by Brian Merchant, Brooklyn, New York on 02. 9.11
The most recent Wikileaks cable released by the Guardian has revealed that US diplomats are convinced that Saudi Arabia has overestimated its vaunted oil reserves by a stunning 40%. Saudi Arabia is the world’s largest oil supplier, and is widely believed to be sitting atop the largest supply of the stuff in the world. But this revelation shows that the country may not have enough oil to keep prices from rising drastically over the next couple years.
Here’s the Guardian:
The cables, released by WikiLeaks, urge Washington to take seriously a warning from a senior Saudi government oil executive that the kingdom’s crude oil reserves may have been overstated by as much as 300bn barrels – nearly 40% … Sadad al-Husseini, a geologist and former head of exploration at the Saudi oil monopoly Aramco, met the US consul general in Riyadh in November 2007 and told the US diplomat that Aramco’s 12.5m barrel-a-day capacity– needed to keep a lid on prices– could not be reached.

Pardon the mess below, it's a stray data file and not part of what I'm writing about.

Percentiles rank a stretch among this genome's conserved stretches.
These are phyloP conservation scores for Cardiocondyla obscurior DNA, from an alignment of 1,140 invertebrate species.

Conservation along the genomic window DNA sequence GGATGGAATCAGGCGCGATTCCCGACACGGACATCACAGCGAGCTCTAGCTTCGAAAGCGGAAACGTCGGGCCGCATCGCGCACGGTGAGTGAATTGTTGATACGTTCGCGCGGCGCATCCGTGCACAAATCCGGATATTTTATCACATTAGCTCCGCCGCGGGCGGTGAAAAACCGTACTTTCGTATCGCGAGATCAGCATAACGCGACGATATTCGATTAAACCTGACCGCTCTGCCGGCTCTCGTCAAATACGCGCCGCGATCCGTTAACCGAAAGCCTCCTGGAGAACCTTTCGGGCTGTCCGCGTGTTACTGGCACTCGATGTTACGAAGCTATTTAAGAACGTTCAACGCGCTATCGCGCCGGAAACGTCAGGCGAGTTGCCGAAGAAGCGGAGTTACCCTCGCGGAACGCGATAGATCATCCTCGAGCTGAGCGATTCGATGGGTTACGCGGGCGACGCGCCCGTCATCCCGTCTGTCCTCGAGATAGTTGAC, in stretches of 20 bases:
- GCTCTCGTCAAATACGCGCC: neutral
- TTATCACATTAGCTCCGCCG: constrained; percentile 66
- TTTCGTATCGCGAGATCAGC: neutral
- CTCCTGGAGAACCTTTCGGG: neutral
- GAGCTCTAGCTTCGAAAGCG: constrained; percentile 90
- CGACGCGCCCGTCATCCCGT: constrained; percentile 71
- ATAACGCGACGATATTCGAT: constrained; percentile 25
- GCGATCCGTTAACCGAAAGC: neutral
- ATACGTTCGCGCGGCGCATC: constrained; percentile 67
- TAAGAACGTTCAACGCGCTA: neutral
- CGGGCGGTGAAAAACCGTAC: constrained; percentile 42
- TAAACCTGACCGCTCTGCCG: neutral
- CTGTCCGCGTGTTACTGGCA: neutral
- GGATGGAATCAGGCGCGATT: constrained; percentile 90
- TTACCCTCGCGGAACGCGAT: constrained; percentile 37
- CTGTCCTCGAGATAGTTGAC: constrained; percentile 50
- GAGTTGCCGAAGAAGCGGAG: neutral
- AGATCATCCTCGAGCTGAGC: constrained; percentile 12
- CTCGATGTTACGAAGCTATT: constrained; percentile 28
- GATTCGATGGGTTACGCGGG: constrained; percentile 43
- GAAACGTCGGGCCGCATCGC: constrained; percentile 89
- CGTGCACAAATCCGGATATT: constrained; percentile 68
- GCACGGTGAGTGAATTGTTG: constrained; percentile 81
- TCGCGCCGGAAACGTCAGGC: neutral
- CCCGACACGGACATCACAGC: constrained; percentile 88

According to the cables, which date between 2007-09, Husseini said Saudi Arabia might reach an output of 12m barrels a day in 10 years but before then – possibly as early as 2012 – global oil production would have hit its highest point.
By the Saudi geologist’s estimation, that means that the world may hit peak oil next year. This won’t surprise many peak oilers who’ve long suggested we surpassed peak oil already, or those who’ve been predicting the event to occur this decade. Even the US military has openly predicted that the world may see severe oil shortages as soon as 2015.
But hitting peak oil as soon as next year would have a momentous impact on the global economy, which is still extremely dependent on oil. As we speak, oil prices are creeping above the $100 a barrel mark. As usual, analysts have counted on the Middle Eastern nation to pump additional oil if the prices rise high enough, and threaten to choke off demand, as the Guardian notes. But this cable suggests the era when Saudi Arabia can stabilize oil demand is well past its twilight.
There has never been a better and more urgent reason to begin a serious push for renewable energy and alternative fuels — it’s time to take serious action to eliminate our dependence on oil once and for all.